April 9, 2015
Breaking through depression
OSU Center for Health Sciences researchers hope to find a new treatment for major depressive disorders by studying neuroinflammation.
Randall Davis wants to find new treatments for one of the leading causes of disability in the nation.
“Brain disorders represent a huge burden, both in terms of human suffering and economic costs, and major depressive disorder is one of the leading causes of disability in the U.S.,” said Davis, head of the biomedical sciences graduate program at OSU Center for Health Sciences in Tulsa. “Right here in Oklahoma, we rank in the top 10 states for the number of people with depression.”
Davis is leading a team of researchers examining the effect neuroinflammation has on the development of neurological disorders like Alzheimer’s, Parkinson’s disease and major depressive disorder. Neuroinflammation is the inflammation of the nervous tissue and can be caused by a number of factors.
“We have found that neuroinflammation is a symptom present in many different disorders that affect the brain and nervous system,” said Davis. “Our study could help determine if treating neuroinflammation will help provide relief for people with these disorders.”
According to the National Institutes of Mental Health, 16 million people age 18 or older, or 6.9 percent of the U.S. adult population, have had at least one major depressive episode in the past year. Effective treatments tend to vary greatly depending on the individual and it can be challenging for physicians to find a treatment combination that works. That’s why the need for new treatment options continues to increase.
“We recognize that it can be difficult to develop one single treatment that works well for the many people affected by these depressive disorders,” said Dr. Kayse Shrum, OSU Center for Health Sciences president. “The research by Dr. Davis and his team has the potential to improve the lives of millions of people who, in some extreme cases, find it difficult to even get out of bed.”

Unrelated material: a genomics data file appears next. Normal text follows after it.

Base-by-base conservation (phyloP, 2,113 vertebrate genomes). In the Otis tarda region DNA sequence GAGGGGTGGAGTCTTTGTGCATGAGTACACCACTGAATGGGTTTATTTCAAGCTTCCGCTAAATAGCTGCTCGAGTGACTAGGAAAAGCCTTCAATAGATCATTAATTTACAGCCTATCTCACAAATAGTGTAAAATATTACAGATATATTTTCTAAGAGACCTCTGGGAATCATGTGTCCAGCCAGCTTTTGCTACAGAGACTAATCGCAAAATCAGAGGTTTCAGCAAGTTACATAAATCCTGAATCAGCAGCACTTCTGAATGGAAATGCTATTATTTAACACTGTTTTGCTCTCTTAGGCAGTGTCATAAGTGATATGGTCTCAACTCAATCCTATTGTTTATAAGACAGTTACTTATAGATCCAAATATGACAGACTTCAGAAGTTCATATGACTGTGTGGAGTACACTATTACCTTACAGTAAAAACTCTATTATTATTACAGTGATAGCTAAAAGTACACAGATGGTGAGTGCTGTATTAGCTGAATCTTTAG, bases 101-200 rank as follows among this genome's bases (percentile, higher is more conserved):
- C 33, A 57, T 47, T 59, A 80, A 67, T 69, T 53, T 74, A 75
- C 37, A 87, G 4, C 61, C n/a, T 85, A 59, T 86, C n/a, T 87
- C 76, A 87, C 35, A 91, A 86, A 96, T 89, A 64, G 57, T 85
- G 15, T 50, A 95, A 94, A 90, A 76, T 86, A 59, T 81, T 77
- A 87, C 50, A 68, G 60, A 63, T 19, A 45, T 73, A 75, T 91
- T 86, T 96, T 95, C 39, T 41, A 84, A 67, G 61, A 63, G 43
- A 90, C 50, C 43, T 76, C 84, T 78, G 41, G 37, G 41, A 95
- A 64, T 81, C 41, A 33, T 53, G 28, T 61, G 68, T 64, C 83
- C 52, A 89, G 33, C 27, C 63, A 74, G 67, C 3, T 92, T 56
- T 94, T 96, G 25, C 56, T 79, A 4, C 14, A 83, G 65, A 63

With a biomedical research grant from the Oklahoma Center for the Advancement of Science and Technology, Davis and his research partners, Thomas Curtis, Ph.D., and Craig Stevens, Ph.D., are specifically examining the therapeutic effect of a chemical, beta-funaltrexamine, that counteracts the effects of narcotics in the central nervous system.
“There are few relatively few drugs on the market that effectively reduce neuroinflammation, so the results we have seen with this compound are promising. While working with beta-funaltrexamine seven years ago on a different project, we observed that it had an anti-inflammatory effect,” said Davis. “That finding was unexpected and provided us with an opportunity to study how this effect could translate to potential treatments for depression.”
The OSU-CHS researchers bring a variety of experience to the project. Davis is a leader in neuroinflammation research, Stevens is an expert on opiates and drug combinations and Curtis brings expertise on behavior patterns. The combination will enable the team to evaluate the chemical’s effects from a variety of perspectives.
The team is also working with a post-doctoral fellow and biomedical sciences graduate students at OSU-CHS as they conduct the research.
During the three-year project, researchers hope to gain enough information about the chemical’s effects and how it works to provide direction for future studies on its use in treating depressive disorders.
“The study is the first of many steps to potentially develop a new form of treatment,” said Davis. “We are the only group looking at the potential use of beta-funaltrexamine as a treatment for neuroinflammation and depression, but our hope is that our findings open the doors to further research.”
The team hopes that the drug can be used in combination with others currently on the market to more effectively treat depression and other neurological disorders.
“With millions of people suffering daily from depression, we hope this research is a big step forward in developing new treatment protocols,” said Davis. “The impact that would have on the health of our state would be incredible.”